Why Apple (And Lots Of Other Companies) Wound Up In Ireland

It goes back to a single page in a report written decades ago by U.S. consultants, and funded by the U.S. State Department.

Apple was criticized in a Senate hearing Tuesday for using a complex accounting to minimize the corporate taxes it pays. One key piece of the company's tax strategy: It funnels lots of its profits through subsidiaries in Ireland.

Offering low corporate tax rates has been a fundamental part of Ireland's economic strategy for decades — a way to get foreign companies to set up operations in the country.

In yesterday's Senate hearing, Apple CEO Tim Cook mentioned that Apple has had a subsidiary in Ireland since 1980, when the country was recruiting international tech companies and offering tax deals.

As it happens, the idea of using taxes to lure foreign companies goes back even further than tha, according to Frank Barry, an Irish economist who's studied the country's tax history.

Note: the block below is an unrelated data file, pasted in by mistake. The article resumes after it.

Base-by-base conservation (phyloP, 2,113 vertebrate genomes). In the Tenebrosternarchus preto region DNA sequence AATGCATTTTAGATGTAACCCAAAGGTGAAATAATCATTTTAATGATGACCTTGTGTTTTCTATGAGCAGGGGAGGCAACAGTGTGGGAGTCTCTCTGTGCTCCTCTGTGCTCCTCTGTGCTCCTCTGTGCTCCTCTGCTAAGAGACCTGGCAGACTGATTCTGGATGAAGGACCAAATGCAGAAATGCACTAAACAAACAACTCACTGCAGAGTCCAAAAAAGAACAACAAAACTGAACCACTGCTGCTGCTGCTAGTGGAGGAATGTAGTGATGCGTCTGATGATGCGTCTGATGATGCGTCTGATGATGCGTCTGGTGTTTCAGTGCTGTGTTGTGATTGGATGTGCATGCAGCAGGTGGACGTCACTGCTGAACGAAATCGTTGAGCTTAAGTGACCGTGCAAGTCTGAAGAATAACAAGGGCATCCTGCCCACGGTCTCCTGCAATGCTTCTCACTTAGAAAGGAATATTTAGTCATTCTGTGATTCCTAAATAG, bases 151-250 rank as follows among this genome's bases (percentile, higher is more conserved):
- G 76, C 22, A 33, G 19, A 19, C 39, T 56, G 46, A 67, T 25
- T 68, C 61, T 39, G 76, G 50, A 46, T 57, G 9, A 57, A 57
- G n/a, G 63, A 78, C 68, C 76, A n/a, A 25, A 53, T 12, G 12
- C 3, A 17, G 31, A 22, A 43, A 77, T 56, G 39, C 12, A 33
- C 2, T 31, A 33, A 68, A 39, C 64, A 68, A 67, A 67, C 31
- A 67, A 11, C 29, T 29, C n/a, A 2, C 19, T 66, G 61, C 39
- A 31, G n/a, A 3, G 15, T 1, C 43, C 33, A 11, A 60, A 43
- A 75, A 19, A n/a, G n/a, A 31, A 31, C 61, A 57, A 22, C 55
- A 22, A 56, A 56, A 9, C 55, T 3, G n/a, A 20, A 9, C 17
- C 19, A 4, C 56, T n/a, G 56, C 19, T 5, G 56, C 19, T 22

After the war, the Irish government used rebuilding funds provided by the U.S. government to, among other things, hire U.S. consultants, Barry says. The consultants produced a 100-page report that was a broad look at the Irish economy. (First line: "In the Irish economy, cattle is king.")

On one page, the report noted that Puerto Rico — another small island economy — had done well by lowering its corporate tax rate, which attracted multinational corporations.

"The U.S. consultants downplayed it," Barry says. "But our bureaucrats here spotted it and said, 'This has the makings of a very good idea.'"

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